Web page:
Paralympian, Tim Lodge, supports the BRIT Ambassador family and champions the annual BRIT Challenge
We are delighted that GB Paralympic Canoeist, Tim Lodge is part of our BRIT Ambassador family and championing the BRIT Challenge to support and improve young adult mental health and fitness throughout the UK.
Involved in the sport from an early age, Tim has had a successful time across numerous disciplines including canoe marathon, sprint and paracanoe, where he medalled in a number of national and international competitions. Tim has previously been the athlete representative with British Canoeing, a member of the British Athletes Commission and Chair of the International Canoe Federation Athletes Commission. He is currently a member of the Athletes Rights and Responsibilities Committee for The International Olympic Committee.
“Having battled with disability, depression and anxiety, I understand the challenges that mental health difficulties can bring, particularly for young adults. Having experienced bullying at school and the loss of my Dad at 14, I know how hard it can be to deal with feelings and emotions. I didn’t really address or understand them until later on in my life. The COVID-19 pandemic has affected all of our lives and I am mindful that it has further impacted the lives of young adults and students with existing mental health difficulties, disabilities and who are vulnerable.
The BRIT Challenge is a great way to improve mental health and fitness and be part of a team feelgood February fundraiser. I hope very UK university, college, specialist college and Students’ Union embrace the opportunity to enter teams and encourage their students and staff to participate.
I am delighted that the annual BRIT Challenge has been designed to be inclusive to enable students and staff of all abilities to take part in many different ways; by hand-cycling, cycling, wheelchair pushing, swimming, walking, jogging, running, rowing or paddling (canoeing, kayaking or paddle-boarding) When I was younger, canoeing enabled me to focus on something positive. I have learnt so much on my journey to become a Paralympic Athlete and my passion now is to teach this to others. I hope students across the UK will try canoeing as part of their BRIT Challenge and add the distance they cover to their team’s 2,022 mile target.
I encourage my fellow Paralympians, and Olympians elite athletes from all sports, to join our BRIT Ambassador family, promote the BRIT Challenge at a university or college of their choice, encourage participation, destigmatise mental health and champion equality, diversity and inclusion.
I look forward to supporting and encouraging students and staff at the University of Surrey as they take on the BRIT Challenge.”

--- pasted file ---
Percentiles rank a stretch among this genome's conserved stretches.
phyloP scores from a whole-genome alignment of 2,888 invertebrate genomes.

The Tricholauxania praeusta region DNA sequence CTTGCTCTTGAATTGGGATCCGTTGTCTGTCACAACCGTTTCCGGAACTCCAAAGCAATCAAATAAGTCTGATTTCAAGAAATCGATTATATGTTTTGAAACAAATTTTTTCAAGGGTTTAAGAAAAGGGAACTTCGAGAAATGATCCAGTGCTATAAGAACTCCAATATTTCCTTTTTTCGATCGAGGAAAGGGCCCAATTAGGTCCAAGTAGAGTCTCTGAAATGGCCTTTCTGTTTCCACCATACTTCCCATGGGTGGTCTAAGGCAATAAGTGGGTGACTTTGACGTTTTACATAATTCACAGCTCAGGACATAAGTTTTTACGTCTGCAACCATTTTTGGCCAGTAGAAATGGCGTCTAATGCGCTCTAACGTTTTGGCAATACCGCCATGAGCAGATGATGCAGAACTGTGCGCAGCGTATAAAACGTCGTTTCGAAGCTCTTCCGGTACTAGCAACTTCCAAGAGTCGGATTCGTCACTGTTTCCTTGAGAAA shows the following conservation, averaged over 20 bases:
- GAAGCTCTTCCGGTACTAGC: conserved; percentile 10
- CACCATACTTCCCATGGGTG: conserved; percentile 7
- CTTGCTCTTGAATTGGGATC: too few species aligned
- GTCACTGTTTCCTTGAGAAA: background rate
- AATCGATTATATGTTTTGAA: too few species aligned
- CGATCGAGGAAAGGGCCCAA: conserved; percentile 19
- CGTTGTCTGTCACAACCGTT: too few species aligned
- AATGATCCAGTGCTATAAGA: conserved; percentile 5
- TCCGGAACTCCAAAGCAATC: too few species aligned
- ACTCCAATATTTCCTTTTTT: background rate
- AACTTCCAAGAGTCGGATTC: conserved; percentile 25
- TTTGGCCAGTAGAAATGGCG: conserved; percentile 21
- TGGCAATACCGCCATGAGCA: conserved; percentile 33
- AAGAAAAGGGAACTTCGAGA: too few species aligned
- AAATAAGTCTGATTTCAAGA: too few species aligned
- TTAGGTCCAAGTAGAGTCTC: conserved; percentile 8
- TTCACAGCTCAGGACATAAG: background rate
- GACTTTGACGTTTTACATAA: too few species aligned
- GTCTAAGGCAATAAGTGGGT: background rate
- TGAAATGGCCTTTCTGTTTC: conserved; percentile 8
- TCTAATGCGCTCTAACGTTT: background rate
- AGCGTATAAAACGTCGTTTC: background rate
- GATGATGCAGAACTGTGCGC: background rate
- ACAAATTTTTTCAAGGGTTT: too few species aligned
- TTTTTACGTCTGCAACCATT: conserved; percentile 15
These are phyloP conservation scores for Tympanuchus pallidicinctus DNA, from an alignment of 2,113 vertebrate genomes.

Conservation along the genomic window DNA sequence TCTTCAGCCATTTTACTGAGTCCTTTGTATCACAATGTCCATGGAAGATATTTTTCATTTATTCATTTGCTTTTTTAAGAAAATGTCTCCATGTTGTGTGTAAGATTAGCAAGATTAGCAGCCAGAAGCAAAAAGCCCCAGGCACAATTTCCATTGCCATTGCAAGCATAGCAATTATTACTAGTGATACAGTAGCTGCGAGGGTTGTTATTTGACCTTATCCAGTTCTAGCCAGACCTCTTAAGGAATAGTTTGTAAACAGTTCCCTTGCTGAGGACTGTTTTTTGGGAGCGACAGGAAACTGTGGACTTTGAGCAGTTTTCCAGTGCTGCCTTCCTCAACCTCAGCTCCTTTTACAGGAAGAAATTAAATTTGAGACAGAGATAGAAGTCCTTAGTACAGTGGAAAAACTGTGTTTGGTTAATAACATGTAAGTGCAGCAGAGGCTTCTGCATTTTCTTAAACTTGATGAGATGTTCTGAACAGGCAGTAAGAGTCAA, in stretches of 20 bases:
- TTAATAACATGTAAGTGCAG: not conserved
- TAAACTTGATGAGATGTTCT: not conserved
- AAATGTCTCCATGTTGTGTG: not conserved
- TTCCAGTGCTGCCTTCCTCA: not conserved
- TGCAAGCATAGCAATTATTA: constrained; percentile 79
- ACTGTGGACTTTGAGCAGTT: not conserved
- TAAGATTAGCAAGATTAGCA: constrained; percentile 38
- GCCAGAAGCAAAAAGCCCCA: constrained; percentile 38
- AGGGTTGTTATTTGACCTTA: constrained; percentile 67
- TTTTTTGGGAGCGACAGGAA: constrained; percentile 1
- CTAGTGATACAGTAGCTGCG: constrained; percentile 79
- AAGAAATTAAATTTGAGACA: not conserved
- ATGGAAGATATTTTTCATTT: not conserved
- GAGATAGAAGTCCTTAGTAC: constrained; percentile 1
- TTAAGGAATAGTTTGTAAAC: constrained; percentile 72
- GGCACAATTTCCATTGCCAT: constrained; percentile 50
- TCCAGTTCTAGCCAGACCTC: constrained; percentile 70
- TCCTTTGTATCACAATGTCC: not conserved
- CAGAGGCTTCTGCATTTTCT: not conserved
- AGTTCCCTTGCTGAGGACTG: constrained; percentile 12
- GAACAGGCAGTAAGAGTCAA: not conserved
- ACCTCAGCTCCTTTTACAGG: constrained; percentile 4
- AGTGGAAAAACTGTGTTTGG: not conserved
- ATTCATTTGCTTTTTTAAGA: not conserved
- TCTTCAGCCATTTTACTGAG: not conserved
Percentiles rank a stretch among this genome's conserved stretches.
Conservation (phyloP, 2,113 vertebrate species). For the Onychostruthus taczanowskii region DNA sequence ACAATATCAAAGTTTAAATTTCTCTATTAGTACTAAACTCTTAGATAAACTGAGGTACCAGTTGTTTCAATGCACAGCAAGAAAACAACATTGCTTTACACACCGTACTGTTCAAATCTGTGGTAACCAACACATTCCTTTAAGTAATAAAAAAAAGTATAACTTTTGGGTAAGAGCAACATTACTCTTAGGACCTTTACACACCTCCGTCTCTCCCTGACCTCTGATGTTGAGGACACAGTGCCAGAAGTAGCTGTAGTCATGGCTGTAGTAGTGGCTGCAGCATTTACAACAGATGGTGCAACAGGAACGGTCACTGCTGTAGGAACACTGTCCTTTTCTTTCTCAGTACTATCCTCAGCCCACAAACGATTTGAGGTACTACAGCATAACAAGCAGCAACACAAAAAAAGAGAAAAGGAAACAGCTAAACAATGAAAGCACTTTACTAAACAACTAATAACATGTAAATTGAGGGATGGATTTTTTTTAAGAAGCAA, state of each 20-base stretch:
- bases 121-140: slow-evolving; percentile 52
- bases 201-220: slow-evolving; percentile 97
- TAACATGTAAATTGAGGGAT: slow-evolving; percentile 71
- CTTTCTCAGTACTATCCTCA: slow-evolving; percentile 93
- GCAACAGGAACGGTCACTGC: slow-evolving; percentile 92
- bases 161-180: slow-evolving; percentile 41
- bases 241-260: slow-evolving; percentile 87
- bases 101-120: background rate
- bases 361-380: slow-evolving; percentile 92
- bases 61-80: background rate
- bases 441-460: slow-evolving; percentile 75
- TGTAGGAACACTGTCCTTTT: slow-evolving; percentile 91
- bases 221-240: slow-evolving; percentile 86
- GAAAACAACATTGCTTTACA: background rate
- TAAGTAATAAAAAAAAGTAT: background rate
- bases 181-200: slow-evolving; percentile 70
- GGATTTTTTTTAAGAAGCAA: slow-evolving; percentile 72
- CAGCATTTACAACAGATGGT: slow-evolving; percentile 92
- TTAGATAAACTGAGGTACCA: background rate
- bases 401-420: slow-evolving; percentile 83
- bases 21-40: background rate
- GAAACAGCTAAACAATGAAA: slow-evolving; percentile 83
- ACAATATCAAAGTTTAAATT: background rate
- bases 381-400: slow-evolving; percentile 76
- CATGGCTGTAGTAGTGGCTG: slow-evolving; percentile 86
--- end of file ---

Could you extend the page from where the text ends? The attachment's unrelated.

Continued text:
GB Paralympic Canoeist
Wellbeing and Mental Health Advocate
Member of the Athletes Rights and Responsibilities Committee for The International Olympic Committee
Born with talipes, club feet, Tim had the worst case his surgeon had ever seen and has been through 54 anaesthetics to assist in correcting his disability. He was operated on from birth and spent a lot of his holidays in hospital or in plaster post-surgery.
Tim started canoeing when he was nine. He’s tried other sports but found them difficult and he always felt different; particularly the way he moved and ran compared to other children. As soon Tim sat in a boat, he felt the same as everyone else for the first time in his life.
From the age of 11 to 13, Tim’s feet where completely reconstructed and each foot took a year to heal. In the middle of this, Tim started a new school where he only knew two people. On his very first day, he was in a wheelchair with a plaster soaked in blood. Tim found it very hard to try and fit in and join in with the other kids. He was bullied, had his crutches kicked away and taken off of him many times and spent some dark days in his bedroom at home.
After this, at the age of 14, Tim lost his Dad. It was a terrible shock and something he didn’t really address or understand until later on in my life. To lose his Dad so suddenly was terrifying.
On January 14th, 2013, Tim received a call from an old canoeing coach David Battershell, asking if he wanted to take up the sport again as it had become part of the Paralympic programme. That phone call changed Tim’s life. At the time, Tim felt that his life was empty and that call that gave him the biggest jolt I could’ve wished for. Being involved in canoeing has enabled Tim to accept his disability, accept the loss of his father and accept the loss of his mother. Tim firmly believes that an active body settles the active mind and having battled with disability, depression and anxiety, canoeing makes Tim feel equal.
Away from elite competition, Tim has fulfilled a number of appointments including Chair of the International Canoe Federation Athletes Committee, member of the Board of Directors and Executive Committee of the Federation, Athlete Representative with British Canoeing and a member of the British Athletes Commission.
Tim is currently a member of the Athletes Rights and Responsibilities Committee for The International Olympic Committee.
Tim is an inspirational man and talks openly, with honesty and sincerity, about his life, journey and challenges. He has tackled mental health issues throughout his life and as a GB Paralympic Canoeist, Tim shows extraordinary leadership in order to give fellow athletes the courage to ask for support and feel able to discuss their own mental health so they do not feel isolated.
Having recently undergone extensive surgery, Tim is making a recovery and hopes to be able to walk again soon.
Away from his rigorous training regime as an elite athlete, Tim presents his unique learning experiences via workshops to companies across the UK through his company, ZENVAL.
Anyone interested in knowing more about canoeing can find out more on the British Canoeing website.
You can follow Tim on Twitter.